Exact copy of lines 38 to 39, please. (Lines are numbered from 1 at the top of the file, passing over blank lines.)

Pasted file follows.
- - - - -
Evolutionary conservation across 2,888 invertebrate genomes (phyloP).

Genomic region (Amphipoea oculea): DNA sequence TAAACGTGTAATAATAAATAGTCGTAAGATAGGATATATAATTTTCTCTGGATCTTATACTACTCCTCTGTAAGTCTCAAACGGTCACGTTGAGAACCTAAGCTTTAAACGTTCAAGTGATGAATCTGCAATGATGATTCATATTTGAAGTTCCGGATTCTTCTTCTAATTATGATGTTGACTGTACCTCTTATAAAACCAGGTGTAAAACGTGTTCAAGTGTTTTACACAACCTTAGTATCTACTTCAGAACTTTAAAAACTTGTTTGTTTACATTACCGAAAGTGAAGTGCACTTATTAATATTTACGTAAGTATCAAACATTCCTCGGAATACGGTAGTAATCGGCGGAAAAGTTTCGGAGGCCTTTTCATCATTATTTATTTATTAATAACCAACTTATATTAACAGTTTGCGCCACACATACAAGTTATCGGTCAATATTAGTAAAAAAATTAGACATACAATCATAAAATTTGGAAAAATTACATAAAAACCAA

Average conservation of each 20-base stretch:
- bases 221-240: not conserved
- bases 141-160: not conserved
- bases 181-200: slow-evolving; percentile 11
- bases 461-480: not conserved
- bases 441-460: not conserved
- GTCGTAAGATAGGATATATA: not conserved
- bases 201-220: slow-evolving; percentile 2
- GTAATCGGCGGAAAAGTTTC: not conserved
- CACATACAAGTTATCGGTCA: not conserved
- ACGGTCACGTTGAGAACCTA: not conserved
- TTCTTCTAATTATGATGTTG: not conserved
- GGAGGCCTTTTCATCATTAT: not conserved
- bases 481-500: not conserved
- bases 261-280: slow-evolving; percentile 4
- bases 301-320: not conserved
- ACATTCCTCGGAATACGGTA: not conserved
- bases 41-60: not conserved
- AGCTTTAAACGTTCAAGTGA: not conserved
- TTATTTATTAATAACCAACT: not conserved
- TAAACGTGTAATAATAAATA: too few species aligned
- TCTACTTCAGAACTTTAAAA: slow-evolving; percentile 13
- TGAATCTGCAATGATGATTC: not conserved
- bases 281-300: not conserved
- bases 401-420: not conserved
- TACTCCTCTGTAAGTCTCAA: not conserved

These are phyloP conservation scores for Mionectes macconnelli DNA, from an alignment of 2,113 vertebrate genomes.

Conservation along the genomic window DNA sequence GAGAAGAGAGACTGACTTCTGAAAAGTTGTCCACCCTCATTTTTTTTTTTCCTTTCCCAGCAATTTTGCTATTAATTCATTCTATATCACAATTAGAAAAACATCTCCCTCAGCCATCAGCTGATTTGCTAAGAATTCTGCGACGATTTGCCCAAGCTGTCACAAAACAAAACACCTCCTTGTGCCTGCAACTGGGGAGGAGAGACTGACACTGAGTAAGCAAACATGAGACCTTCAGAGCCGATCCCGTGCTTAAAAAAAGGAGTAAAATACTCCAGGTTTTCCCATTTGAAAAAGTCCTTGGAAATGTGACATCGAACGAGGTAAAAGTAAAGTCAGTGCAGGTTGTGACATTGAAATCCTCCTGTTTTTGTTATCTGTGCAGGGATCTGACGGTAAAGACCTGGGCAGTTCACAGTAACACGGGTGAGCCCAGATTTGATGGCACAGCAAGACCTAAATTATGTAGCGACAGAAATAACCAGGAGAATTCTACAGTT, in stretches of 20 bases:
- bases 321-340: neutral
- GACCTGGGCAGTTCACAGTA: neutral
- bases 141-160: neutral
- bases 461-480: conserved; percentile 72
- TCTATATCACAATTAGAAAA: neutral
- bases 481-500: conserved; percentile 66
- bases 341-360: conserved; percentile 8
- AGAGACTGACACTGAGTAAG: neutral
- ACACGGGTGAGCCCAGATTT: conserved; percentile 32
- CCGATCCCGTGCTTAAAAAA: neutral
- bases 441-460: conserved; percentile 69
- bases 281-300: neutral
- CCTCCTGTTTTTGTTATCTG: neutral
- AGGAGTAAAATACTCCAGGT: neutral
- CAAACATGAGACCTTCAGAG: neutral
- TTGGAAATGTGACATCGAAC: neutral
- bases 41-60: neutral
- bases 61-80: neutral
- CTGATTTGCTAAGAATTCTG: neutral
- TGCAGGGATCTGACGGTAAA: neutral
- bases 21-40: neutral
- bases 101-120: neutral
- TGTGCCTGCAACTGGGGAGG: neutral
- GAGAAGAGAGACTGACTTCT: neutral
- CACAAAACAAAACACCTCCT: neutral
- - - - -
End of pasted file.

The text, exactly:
- AGAGACTGACACTGAGTAAG: neutral
- ACACGGGTGAGCCCAGATTT: conserved; percentile 32